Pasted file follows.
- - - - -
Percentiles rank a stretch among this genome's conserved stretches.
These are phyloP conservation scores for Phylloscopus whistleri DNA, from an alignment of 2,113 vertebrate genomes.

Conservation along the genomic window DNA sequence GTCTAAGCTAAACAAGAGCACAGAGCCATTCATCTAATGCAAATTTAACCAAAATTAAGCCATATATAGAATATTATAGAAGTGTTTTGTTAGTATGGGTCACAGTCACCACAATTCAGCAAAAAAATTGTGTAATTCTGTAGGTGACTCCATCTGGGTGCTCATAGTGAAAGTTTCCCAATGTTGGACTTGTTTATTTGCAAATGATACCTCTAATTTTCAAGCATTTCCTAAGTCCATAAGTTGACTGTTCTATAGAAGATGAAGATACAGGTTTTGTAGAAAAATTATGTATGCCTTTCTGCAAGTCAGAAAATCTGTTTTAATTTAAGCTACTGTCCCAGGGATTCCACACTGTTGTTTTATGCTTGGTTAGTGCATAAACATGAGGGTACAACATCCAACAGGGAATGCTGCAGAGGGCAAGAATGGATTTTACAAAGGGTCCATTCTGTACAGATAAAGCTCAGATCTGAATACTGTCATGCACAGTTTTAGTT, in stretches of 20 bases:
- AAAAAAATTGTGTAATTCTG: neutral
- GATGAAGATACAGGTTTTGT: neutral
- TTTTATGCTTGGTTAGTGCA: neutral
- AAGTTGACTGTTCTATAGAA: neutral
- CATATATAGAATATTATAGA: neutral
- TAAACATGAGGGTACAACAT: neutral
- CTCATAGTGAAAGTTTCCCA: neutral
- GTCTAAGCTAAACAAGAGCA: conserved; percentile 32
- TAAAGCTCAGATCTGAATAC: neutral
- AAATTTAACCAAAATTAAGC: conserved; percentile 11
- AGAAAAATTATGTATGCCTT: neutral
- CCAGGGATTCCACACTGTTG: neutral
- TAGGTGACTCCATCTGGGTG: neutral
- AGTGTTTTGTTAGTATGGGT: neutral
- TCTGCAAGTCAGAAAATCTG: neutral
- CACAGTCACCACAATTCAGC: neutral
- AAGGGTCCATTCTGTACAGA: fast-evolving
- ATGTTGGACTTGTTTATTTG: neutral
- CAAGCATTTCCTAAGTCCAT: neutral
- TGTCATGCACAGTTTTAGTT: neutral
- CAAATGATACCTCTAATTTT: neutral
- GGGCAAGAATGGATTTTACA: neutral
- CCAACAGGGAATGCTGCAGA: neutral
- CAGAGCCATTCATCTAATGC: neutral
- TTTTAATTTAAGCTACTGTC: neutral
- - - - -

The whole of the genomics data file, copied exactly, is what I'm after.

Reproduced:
Percentiles rank a stretch among this genome's conserved stretches.
These are phyloP conservation scores for Phylloscopus whistleri DNA, from an alignment of 2,113 vertebrate genomes.

Conservation along the genomic window DNA sequence GTCTAAGCTAAACAAGAGCACAGAGCCATTCATCTAATGCAAATTTAACCAAAATTAAGCCATATATAGAATATTATAGAAGTGTTTTGTTAGTATGGGTCACAGTCACCACAATTCAGCAAAAAAATTGTGTAATTCTGTAGGTGACTCCATCTGGGTGCTCATAGTGAAAGTTTCCCAATGTTGGACTTGTTTATTTGCAAATGATACCTCTAATTTTCAAGCATTTCCTAAGTCCATAAGTTGACTGTTCTATAGAAGATGAAGATACAGGTTTTGTAGAAAAATTATGTATGCCTTTCTGCAAGTCAGAAAATCTGTTTTAATTTAAGCTACTGTCCCAGGGATTCCACACTGTTGTTTTATGCTTGGTTAGTGCATAAACATGAGGGTACAACATCCAACAGGGAATGCTGCAGAGGGCAAGAATGGATTTTACAAAGGGTCCATTCTGTACAGATAAAGCTCAGATCTGAATACTGTCATGCACAGTTTTAGTT, in stretches of 20 bases:
- AAAAAAATTGTGTAATTCTG: neutral
- GATGAAGATACAGGTTTTGT: neutral
- TTTTATGCTTGGTTAGTGCA: neutral
- AAGTTGACTGTTCTATAGAA: neutral
- CATATATAGAATATTATAGA: neutral
- TAAACATGAGGGTACAACAT: neutral
- CTCATAGTGAAAGTTTCCCA: neutral
- GTCTAAGCTAAACAAGAGCA: conserved; percentile 32
- TAAAGCTCAGATCTGAATAC: neutral
- AAATTTAACCAAAATTAAGC: conserved; percentile 11
- AGAAAAATTATGTATGCCTT: neutral
- CCAGGGATTCCACACTGTTG: neutral
- TAGGTGACTCCATCTGGGTG: neutral
- AGTGTTTTGTTAGTATGGGT: neutral
- TCTGCAAGTCAGAAAATCTG: neutral
- CACAGTCACCACAATTCAGC: neutral
- AAGGGTCCATTCTGTACAGA: fast-evolving
- ATGTTGGACTTGTTTATTTG: neutral
- CAAGCATTTCCTAAGTCCAT: neutral
- TGTCATGCACAGTTTTAGTT: neutral
- CAAATGATACCTCTAATTTT: neutral
- GGGCAAGAATGGATTTTACA: neutral
- CCAACAGGGAATGCTGCAGA: neutral
- CAGAGCCATTCATCTAATGC: neutral
- TTTTAATTTAAGCTACTGTC: neutral